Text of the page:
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EBRD backs Azeri start-up with customers on three continents

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Applying for venture capital funding as a start-up founder can be challenging. Gunay Imanzade, based in Azerbaijan, describes her experience as like pushing a boulder up a mountain, despite having won Forbes' 30 Under 30 accolade. She has struggled to attract venture capitalists for her education tech start-up, Metatesk, which gamifies education through the metaverse.

Fortunately, Gunay has been able to build up her start-up herself for most of its existence. Metatesk is now gaining traction and word-of-mouth recognition in the rapidly evolving edtech space. Support from the European Bank for Reconstruction and Development’s Venture programme is helping her develop new skills as a founder and improve her business's funding readiness.

A founder's uphill battle

Gunay's path has always intersected education and entrepreneurship. Even while studying the sciences at university, she participated in start-up programmes, bootcamps and courses, testing the waters of entrepreneurship at an early age. After graduating, she moved to China to teach science to children, nurturing her love for education.

After a long period away from family and friends, Gunay decided to visit Azerbaijan’s capital, Baku, shortly before the onset of the Covid-19 pandemic. When China abruptly closed its borders, Gunay found herself stuck without a plan.

“It’s very difficult to convey classroom energy in a virtual setting,” says Gunay. “Kids quickly stop paying attention, and you lose their interest. I immediately started thinking how I could improve their experience and learning after the pandemic.”

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Gamifying science education

Noticing a lack of educational content for children on YouTube, Gunay reached out to her friend, a web developer, to help her gamify her teaching. After testing various engines, she modelled her first class in the metaverse.

“The first class was about planets. The kids loved it so much that they started to ask for these classes each time and refused to have them any other way," adds Gunay. “That's when I realised I could turn this into a business venture.”

Gunay built her first metaverse courses entirely on her own. She wrote all the content, built the 3D environment, and piloted the programme in just two weeks. Once the classes took off, Gunay adapted her new teaching method for mobile, desktop, and even virtual reality platforms.

Gunay's metaverse start-up has grown into a fully-fledged team of teachers who continue to educate with the help of this new technology. She emphasises that Metatesk's goal is not to replace teachers with technology, but to modernise education and make it adaptable to new ways of learning.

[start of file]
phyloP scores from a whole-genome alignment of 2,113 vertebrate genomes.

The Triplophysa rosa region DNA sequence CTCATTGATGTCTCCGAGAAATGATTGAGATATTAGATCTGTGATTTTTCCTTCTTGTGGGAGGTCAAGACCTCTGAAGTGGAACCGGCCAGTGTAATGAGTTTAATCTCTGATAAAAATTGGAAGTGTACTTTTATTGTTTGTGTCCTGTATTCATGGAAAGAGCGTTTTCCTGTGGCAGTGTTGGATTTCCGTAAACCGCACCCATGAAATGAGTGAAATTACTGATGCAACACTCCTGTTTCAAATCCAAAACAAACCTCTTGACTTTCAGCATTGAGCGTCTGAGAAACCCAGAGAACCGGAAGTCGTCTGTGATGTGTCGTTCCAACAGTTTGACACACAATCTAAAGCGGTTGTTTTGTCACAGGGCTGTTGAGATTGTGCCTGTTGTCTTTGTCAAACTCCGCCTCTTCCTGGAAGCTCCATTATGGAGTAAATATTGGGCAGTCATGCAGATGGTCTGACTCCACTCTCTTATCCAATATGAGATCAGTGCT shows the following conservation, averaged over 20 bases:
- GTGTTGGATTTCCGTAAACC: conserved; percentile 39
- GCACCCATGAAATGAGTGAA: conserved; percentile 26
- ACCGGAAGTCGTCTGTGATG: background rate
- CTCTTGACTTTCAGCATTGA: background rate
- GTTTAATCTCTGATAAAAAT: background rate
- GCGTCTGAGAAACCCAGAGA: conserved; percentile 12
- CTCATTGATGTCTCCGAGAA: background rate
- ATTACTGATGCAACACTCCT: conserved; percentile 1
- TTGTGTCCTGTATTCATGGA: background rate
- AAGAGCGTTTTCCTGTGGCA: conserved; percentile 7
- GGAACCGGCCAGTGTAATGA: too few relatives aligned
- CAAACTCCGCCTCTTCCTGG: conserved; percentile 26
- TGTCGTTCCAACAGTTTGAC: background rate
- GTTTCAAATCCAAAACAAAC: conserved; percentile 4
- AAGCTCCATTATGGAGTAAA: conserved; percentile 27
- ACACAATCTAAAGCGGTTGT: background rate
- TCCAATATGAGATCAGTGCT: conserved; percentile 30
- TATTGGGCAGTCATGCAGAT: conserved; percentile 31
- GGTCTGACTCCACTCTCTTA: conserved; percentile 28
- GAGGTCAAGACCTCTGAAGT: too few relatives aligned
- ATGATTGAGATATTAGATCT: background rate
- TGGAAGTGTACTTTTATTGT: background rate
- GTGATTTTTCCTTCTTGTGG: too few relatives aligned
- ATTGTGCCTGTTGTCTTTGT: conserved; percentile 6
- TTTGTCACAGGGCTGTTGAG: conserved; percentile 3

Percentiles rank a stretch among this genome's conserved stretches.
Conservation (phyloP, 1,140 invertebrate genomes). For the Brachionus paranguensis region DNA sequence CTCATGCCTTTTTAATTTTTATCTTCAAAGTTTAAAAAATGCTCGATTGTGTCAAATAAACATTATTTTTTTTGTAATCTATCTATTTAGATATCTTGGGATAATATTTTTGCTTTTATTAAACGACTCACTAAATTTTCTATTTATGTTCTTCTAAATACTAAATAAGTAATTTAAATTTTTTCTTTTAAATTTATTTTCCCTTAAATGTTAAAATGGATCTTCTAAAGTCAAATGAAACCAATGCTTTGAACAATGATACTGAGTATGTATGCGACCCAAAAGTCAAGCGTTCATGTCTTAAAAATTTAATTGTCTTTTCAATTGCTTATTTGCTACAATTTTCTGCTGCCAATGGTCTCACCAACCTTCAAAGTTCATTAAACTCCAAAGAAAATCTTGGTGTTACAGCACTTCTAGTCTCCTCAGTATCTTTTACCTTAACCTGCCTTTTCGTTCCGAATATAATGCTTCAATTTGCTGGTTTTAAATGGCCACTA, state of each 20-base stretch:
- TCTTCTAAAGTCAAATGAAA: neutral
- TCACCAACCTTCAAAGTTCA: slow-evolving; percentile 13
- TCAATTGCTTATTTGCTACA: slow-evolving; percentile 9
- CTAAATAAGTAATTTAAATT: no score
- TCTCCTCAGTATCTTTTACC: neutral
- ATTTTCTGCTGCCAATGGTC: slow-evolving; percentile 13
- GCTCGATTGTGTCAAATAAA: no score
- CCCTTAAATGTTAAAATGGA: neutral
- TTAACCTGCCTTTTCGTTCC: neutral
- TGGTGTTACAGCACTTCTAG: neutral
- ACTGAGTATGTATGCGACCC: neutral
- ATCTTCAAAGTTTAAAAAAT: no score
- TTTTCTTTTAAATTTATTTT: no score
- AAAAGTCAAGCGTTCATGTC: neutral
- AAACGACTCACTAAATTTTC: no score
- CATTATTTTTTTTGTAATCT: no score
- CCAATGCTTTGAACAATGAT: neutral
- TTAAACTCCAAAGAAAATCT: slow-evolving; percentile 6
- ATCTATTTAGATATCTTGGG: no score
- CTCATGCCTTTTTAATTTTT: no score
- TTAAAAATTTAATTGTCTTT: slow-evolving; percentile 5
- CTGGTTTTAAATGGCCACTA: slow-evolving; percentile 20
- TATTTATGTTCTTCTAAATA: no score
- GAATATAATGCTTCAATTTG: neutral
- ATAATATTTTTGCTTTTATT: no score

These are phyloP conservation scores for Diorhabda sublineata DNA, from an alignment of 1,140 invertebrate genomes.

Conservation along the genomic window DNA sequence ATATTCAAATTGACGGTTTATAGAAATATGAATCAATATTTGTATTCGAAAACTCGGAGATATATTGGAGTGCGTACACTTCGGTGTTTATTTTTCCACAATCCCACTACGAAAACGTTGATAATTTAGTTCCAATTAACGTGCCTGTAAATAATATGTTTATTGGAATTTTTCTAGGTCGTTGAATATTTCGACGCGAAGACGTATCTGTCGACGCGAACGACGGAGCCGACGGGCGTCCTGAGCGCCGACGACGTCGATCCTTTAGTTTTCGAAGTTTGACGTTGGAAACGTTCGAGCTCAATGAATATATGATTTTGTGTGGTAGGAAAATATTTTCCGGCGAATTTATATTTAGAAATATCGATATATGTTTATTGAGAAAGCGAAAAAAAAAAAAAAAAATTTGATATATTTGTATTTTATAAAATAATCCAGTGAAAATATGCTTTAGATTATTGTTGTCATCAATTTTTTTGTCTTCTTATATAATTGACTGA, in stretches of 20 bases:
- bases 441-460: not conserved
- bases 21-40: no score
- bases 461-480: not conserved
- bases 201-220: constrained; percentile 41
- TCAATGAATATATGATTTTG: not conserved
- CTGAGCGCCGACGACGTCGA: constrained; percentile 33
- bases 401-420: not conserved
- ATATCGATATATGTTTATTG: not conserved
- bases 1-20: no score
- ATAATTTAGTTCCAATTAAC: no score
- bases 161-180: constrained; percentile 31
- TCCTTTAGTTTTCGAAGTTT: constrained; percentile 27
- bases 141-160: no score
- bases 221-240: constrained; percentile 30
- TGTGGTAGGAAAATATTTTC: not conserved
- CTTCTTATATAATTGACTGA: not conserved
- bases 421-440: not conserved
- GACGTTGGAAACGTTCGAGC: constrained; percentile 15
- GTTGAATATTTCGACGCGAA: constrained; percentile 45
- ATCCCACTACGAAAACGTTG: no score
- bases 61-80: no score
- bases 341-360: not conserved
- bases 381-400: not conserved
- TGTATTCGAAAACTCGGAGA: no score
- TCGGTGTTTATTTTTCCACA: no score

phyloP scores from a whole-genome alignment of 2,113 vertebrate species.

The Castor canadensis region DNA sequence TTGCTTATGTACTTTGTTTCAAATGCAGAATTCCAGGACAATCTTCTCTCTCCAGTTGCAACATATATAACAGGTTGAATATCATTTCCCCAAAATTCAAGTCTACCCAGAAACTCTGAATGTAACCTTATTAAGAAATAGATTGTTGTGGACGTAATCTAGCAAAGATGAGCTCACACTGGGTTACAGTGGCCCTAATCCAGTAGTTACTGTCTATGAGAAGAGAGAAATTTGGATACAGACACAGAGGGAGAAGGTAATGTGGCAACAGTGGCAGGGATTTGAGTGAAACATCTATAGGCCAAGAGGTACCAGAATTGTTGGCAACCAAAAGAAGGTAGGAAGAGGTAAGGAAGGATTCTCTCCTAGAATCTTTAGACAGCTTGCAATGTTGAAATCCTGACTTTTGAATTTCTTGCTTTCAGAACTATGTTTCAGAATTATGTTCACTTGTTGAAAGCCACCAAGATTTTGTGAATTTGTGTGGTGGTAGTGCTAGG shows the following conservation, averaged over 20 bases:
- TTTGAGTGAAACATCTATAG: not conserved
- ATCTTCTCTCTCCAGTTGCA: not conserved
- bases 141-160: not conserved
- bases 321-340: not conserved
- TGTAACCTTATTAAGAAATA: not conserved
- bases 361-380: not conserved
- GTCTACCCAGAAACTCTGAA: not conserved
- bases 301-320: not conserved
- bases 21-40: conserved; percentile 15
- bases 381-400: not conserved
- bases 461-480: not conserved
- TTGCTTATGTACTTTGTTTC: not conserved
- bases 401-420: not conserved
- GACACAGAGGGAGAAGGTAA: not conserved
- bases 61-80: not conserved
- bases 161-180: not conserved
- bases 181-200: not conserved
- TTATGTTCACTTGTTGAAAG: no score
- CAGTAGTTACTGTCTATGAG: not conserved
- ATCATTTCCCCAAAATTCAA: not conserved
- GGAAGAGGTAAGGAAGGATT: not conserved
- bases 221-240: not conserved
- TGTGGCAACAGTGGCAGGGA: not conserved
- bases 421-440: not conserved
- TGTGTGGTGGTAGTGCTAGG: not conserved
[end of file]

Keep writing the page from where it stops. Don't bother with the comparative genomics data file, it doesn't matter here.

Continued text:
Metatesk offers an immersive learning experience in virtual classrooms for children aged six to 14 years old, striving to rectify discrepancies in access to quality education. Recently, Gunay has made inroads with partnerships across educational institutions in Africa, such as the University of Uganda, developing content for its department of medicine.

Despite the strong word-of-mouth recommendations that propelled her business forward, and recent accolades, Gunay's fundraising journey has been anything but straightforward. She recalls hundreds of unanswered emails, blatantly sexist remarks for being a solo woman entrepreneur, and the sinking feeling she experienced when funding rounds were rejected just as she hoped for a positive answer.

“I prefer to focus on developing the business and making an impact, rather than going down the rabbit hole of fundraising,” says Gunay. “Repeated rejections can weigh you down as an entrepreneur. I will continue to bootstrap my business as long as I can and focus on fundraising later.”

EBRD support and recognition

Alongside being a Google for Startups alumna and named in Forbes 30 Under 30, Gunay is also a member of the EBRD's Star Venture programme, which supports high-tech start-ups across the Bank's countries of operation. The programme, supported by Switzerland through the EBRD's Small Business Impact Fund, is helping her overcome the bottlenecks of limited brand awareness and visibility. Strategic business advice focused on developing a strong personal brand and public relations is enhancing Metatesk's reputation and helping it build trust with future clients.

To date, Metatesk has served over 2,100 customers, and its game-based learning is now used in classrooms across China, Eastern Europe, and Africa.

“If you look at the history of how we learn, it hasn't changed much,” says Gunay. “Desks, chalkboards, single files... we haven't changed any of that, but children nowadays grow up with technology and, as a result, process information in vastly different ways than we do,” she reflects. “Some subjects are inherently difficult to grasp, but if presented in a visually appealing way, children are much more receptive.”

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